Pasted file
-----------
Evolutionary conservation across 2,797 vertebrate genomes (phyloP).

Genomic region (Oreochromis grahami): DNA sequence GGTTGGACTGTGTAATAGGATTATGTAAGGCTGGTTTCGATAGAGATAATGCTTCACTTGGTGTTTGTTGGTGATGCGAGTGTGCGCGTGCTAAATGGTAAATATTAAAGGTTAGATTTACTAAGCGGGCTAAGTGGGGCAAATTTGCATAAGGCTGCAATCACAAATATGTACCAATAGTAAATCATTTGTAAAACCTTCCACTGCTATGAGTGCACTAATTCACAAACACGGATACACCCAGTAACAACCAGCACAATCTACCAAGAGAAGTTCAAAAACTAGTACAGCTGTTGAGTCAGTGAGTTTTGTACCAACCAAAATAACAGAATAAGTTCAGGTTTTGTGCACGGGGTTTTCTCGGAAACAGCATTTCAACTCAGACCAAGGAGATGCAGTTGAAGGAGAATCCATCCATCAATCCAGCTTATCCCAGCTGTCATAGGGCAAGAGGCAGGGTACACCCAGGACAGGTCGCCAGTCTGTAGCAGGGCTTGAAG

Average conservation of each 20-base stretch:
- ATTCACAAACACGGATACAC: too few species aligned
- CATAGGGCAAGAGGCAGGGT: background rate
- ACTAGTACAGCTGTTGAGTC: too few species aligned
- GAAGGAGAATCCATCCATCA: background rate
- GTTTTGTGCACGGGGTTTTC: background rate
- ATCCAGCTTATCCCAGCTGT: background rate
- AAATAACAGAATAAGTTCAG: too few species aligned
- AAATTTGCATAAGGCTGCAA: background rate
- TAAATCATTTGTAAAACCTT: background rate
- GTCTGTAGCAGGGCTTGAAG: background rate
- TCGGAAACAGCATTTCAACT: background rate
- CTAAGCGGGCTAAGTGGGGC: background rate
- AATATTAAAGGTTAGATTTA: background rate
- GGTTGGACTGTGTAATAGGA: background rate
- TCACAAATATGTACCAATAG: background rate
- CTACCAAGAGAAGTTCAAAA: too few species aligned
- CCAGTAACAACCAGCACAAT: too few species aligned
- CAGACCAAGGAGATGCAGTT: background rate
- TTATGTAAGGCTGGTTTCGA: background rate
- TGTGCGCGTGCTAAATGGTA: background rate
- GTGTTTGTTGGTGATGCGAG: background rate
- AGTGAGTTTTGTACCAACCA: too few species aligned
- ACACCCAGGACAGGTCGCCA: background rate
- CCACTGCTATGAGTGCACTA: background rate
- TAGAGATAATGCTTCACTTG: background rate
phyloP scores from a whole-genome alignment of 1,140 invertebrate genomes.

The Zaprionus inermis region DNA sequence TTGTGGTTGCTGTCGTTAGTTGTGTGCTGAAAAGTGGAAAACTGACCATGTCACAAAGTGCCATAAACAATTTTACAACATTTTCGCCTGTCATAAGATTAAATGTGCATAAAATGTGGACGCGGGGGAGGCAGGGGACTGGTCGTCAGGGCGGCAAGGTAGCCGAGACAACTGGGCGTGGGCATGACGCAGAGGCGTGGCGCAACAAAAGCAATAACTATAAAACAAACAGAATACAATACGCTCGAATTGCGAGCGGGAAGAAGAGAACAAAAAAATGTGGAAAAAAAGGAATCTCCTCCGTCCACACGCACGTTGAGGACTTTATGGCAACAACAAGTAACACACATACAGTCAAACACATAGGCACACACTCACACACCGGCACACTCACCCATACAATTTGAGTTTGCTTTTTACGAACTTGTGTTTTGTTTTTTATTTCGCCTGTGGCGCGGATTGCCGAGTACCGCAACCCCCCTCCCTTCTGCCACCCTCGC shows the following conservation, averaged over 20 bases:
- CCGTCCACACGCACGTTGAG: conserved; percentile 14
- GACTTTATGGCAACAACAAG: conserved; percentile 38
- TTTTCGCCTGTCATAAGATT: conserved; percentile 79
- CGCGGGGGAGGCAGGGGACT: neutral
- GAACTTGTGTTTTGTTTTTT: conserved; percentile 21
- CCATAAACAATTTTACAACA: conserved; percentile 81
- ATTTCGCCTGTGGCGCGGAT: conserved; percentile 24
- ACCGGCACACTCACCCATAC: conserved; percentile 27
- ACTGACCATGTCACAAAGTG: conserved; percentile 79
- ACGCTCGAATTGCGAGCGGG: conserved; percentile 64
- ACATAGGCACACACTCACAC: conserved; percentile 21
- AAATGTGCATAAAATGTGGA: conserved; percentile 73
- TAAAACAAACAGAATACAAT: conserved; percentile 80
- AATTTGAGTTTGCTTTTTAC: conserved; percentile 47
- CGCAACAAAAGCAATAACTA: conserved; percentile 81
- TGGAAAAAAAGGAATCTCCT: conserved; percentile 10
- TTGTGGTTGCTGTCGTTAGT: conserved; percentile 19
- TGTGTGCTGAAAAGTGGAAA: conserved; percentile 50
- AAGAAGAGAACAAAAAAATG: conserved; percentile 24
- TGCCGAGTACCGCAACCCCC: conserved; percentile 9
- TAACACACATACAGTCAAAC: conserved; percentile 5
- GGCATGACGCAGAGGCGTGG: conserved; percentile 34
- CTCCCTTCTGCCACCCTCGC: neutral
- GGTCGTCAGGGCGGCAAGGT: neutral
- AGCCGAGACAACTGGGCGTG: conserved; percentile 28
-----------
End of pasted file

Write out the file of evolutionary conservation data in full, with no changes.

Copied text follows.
Evolutionary conservation across 2,797 vertebrate genomes (phyloP).

Genomic region (Oreochromis grahami): DNA sequence GGTTGGACTGTGTAATAGGATTATGTAAGGCTGGTTTCGATAGAGATAATGCTTCACTTGGTGTTTGTTGGTGATGCGAGTGTGCGCGTGCTAAATGGTAAATATTAAAGGTTAGATTTACTAAGCGGGCTAAGTGGGGCAAATTTGCATAAGGCTGCAATCACAAATATGTACCAATAGTAAATCATTTGTAAAACCTTCCACTGCTATGAGTGCACTAATTCACAAACACGGATACACCCAGTAACAACCAGCACAATCTACCAAGAGAAGTTCAAAAACTAGTACAGCTGTTGAGTCAGTGAGTTTTGTACCAACCAAAATAACAGAATAAGTTCAGGTTTTGTGCACGGGGTTTTCTCGGAAACAGCATTTCAACTCAGACCAAGGAGATGCAGTTGAAGGAGAATCCATCCATCAATCCAGCTTATCCCAGCTGTCATAGGGCAAGAGGCAGGGTACACCCAGGACAGGTCGCCAGTCTGTAGCAGGGCTTGAAG

Average conservation of each 20-base stretch:
- ATTCACAAACACGGATACAC: too few species aligned
- CATAGGGCAAGAGGCAGGGT: background rate
- ACTAGTACAGCTGTTGAGTC: too few species aligned
- GAAGGAGAATCCATCCATCA: background rate
- GTTTTGTGCACGGGGTTTTC: background rate
- ATCCAGCTTATCCCAGCTGT: background rate
- AAATAACAGAATAAGTTCAG: too few species aligned
- AAATTTGCATAAGGCTGCAA: background rate
- TAAATCATTTGTAAAACCTT: background rate
- GTCTGTAGCAGGGCTTGAAG: background rate
- TCGGAAACAGCATTTCAACT: background rate
- CTAAGCGGGCTAAGTGGGGC: background rate
- AATATTAAAGGTTAGATTTA: background rate
- GGTTGGACTGTGTAATAGGA: background rate
- TCACAAATATGTACCAATAG: background rate
- CTACCAAGAGAAGTTCAAAA: too few species aligned
- CCAGTAACAACCAGCACAAT: too few species aligned
- CAGACCAAGGAGATGCAGTT: background rate
- TTATGTAAGGCTGGTTTCGA: background rate
- TGTGCGCGTGCTAAATGGTA: background rate
- GTGTTTGTTGGTGATGCGAG: background rate
- AGTGAGTTTTGTACCAACCA: too few species aligned
- ACACCCAGGACAGGTCGCCA: background rate
- CCACTGCTATGAGTGCACTA: background rate
- TAGAGATAATGCTTCACTTG: background rate
phyloP scores from a whole-genome alignment of 1,140 invertebrate genomes.

The Zaprionus inermis region DNA sequence TTGTGGTTGCTGTCGTTAGTTGTGTGCTGAAAAGTGGAAAACTGACCATGTCACAAAGTGCCATAAACAATTTTACAACATTTTCGCCTGTCATAAGATTAAATGTGCATAAAATGTGGACGCGGGGGAGGCAGGGGACTGGTCGTCAGGGCGGCAAGGTAGCCGAGACAACTGGGCGTGGGCATGACGCAGAGGCGTGGCGCAACAAAAGCAATAACTATAAAACAAACAGAATACAATACGCTCGAATTGCGAGCGGGAAGAAGAGAACAAAAAAATGTGGAAAAAAAGGAATCTCCTCCGTCCACACGCACGTTGAGGACTTTATGGCAACAACAAGTAACACACATACAGTCAAACACATAGGCACACACTCACACACCGGCACACTCACCCATACAATTTGAGTTTGCTTTTTACGAACTTGTGTTTTGTTTTTTATTTCGCCTGTGGCGCGGATTGCCGAGTACCGCAACCCCCCTCCCTTCTGCCACCCTCGC shows the following conservation, averaged over 20 bases:
- CCGTCCACACGCACGTTGAG: conserved; percentile 14
- GACTTTATGGCAACAACAAG: conserved; percentile 38
- TTTTCGCCTGTCATAAGATT: conserved; percentile 79
- CGCGGGGGAGGCAGGGGACT: neutral
- GAACTTGTGTTTTGTTTTTT: conserved; percentile 21
- CCATAAACAATTTTACAACA: conserved; percentile 81
- ATTTCGCCTGTGGCGCGGAT: conserved; percentile 24
- ACCGGCACACTCACCCATAC: conserved; percentile 27
- ACTGACCATGTCACAAAGTG: conserved; percentile 79
- ACGCTCGAATTGCGAGCGGG: conserved; percentile 64
- ACATAGGCACACACTCACAC: conserved; percentile 21
- AAATGTGCATAAAATGTGGA: conserved; percentile 73
- TAAAACAAACAGAATACAAT: conserved; percentile 80
- AATTTGAGTTTGCTTTTTAC: conserved; percentile 47
- CGCAACAAAAGCAATAACTA: conserved; percentile 81
- TGGAAAAAAAGGAATCTCCT: conserved; percentile 10
- TTGTGGTTGCTGTCGTTAGT: conserved; percentile 19
- TGTGTGCTGAAAAGTGGAAA: conserved; percentile 50
- AAGAAGAGAACAAAAAAATG: conserved; percentile 24
- TGCCGAGTACCGCAACCCCC: conserved; percentile 9
- TAACACACATACAGTCAAAC: conserved; percentile 5
- GGCATGACGCAGAGGCGTGG: conserved; percentile 34
- CTCCCTTCTGCCACCCTCGC: neutral
- GGTCGTCAGGGCGGCAAGGT: neutral
- AGCCGAGACAACTGGGCGTG: conserved; percentile 28